We all know how much kids love games. But do you know how much games can impact learning?

Both game playing and game making are proven to build STEM skills and 21st-century learning essential for success (and careers) in today’s connected world. Games motivate students by making content relevant, immersive and compelling. Games require kids to think strategically and solve complex problems, “fail fast” and collaborate across disciplines. And perhaps most importantly, games help teachers make learning irresistible!

Use the resources below to learn more about the power of games for learning, teaching game design, and how you can use games and game making in your classroom or at home.



G4C Games Portal [Games for Change] – A library of 200+ exemplary games for social impact and learning.

LeadCS.org – A resource for K-12 district and school leaders, teacher leaders, and their partners and advocates who wish to develop computer science education in their schools.

Learning Games Resources [Institute of Play] – Institute of Play’s resources page, featuring tutorials, videos, and guides

Q Design Pack [Institute of Play] – An introduction to game design that explains the parts of a game, modifying, and the power of game based learning

Yes, You can Run a Game Jam for Kids [Gamasutra blog post] – A brief introduction to game jams and tips for success

3rd Party Educator Resources [CSEdWeek] – compare curriculum and professional development resources for computer science K-12 educators.


Girls Level Up [Artifact Studios] – a documentary project sponsored by Facebook’s ‘Women in Gaming’ initiative and with a mission to inspire girls to become game creators; features a series of videos titled ‘Ask the Developer’ in which girls pose questions about the art and craft of making video games to prominent female game designers.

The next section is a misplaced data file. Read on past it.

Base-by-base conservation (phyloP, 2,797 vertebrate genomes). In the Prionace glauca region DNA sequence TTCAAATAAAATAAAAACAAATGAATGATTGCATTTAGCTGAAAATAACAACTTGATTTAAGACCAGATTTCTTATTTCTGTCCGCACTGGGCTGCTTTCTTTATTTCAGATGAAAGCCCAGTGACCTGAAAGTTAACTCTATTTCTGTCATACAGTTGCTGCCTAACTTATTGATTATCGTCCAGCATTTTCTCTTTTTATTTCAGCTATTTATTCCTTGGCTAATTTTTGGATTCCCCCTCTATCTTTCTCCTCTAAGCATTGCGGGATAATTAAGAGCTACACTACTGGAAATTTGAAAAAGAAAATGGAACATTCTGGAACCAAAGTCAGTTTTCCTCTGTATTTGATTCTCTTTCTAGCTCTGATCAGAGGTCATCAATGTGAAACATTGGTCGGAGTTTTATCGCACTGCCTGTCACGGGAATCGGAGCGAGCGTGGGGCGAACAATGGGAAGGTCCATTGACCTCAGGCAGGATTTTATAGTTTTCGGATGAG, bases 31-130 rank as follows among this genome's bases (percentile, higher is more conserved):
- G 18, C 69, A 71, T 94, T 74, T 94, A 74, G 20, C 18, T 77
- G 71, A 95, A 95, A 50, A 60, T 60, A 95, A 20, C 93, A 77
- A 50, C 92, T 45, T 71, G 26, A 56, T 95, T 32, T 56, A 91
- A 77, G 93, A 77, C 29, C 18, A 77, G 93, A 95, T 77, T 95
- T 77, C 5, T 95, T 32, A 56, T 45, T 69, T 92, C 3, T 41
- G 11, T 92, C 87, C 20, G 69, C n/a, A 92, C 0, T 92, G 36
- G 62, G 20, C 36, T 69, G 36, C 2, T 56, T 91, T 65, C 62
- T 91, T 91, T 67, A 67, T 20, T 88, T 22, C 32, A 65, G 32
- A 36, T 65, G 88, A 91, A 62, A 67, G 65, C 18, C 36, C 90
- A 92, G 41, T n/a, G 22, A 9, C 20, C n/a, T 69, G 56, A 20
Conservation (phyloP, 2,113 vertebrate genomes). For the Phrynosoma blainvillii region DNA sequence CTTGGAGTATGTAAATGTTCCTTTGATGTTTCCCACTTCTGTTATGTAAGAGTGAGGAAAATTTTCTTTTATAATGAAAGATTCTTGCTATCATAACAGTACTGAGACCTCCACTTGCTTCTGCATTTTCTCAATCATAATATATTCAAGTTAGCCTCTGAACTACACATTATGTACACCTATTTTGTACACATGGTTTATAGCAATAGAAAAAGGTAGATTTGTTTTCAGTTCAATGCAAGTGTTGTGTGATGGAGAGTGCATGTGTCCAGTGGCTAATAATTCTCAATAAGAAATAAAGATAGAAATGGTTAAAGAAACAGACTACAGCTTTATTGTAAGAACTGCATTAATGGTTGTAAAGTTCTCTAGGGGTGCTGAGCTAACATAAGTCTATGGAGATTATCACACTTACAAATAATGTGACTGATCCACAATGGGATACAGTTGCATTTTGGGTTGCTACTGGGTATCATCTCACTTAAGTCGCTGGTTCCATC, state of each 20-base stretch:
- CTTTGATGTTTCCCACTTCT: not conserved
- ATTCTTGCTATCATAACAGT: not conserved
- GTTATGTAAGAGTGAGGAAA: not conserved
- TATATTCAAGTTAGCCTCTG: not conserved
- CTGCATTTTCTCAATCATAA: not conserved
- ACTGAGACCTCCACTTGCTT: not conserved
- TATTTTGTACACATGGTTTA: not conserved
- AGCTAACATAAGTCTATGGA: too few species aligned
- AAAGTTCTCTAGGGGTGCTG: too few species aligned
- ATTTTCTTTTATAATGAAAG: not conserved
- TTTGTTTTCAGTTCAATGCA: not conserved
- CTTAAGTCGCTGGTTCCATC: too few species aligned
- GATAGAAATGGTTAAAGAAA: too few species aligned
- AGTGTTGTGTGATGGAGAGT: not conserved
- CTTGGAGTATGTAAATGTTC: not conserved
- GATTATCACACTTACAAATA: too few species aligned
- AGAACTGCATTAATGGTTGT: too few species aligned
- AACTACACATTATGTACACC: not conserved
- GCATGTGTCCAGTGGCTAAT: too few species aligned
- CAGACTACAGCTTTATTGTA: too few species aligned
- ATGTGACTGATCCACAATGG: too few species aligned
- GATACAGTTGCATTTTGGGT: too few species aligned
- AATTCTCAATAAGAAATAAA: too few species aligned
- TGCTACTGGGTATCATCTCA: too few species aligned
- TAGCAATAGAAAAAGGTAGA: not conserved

How to use games for assessment [Institute of Play]

How to manage game play in the classroom [Institute of Play]


CodeHS – 6th-12th grade CS pathway. Intro CS JavaScript, Intro CS Python, Computing Ideas, Web Design and more, FREE. Pro plans for schools start at $2500; Online PD for Teaching Intro CS, Teaching AP Java, and Teaching AP CS Principles, 30-40 hour course, $1500/teacher

Code.org – Year-long CS Discoveries intro course that consists of six modular units, FREE. Year-long AP Computer Science Principles course, FREE.

CodeCombat – 11 game-based courses teaching Python and JavaScript. Includes 5 game and web development courses. First course and teacher resources are free. School site licenses start at $2500. Free onboarding call, $500/online PD

Codsters – 5-lesson intro and project platform, FREE, 2 40-hr Intro to Python courses and 20-hr Intro to Game Design course, $20/student or a la carte pricing; Half day, 1-day, and 3-day workshops available, $500-$2,000 per teacher depending on length and location.

Edhesive – Year-long AP Computer Science course; Online PD, community and content/technical/program support available, $2,200 per school

Exploring Computer Science – Year-long introductory high school course aimed at broadening participation in CS. 6 units, 6 weeks each; Week-long summer institute and quarterly one-day academic year workshops

Scalable Game Design – Introduction to Game Design, Advanced Game Design (3D), and Introduction to Simulation Design, FREE; In-person summer institute, FREE to schools participating in NSF research. Otherwise, $1900/teacher and travel not included

ScratchEd – 6-unit course, FREE; In-person educator meet-ups and online MOOC, FREE

TEALS – 3 courses, including AP CS A, FREE; Program implemented by TEALS volunteers, $5000

See something missing from this list, or want to share an additional resource, program or tool? Let us know!

You can discover more about a person in an hour of play than in a year of conversation.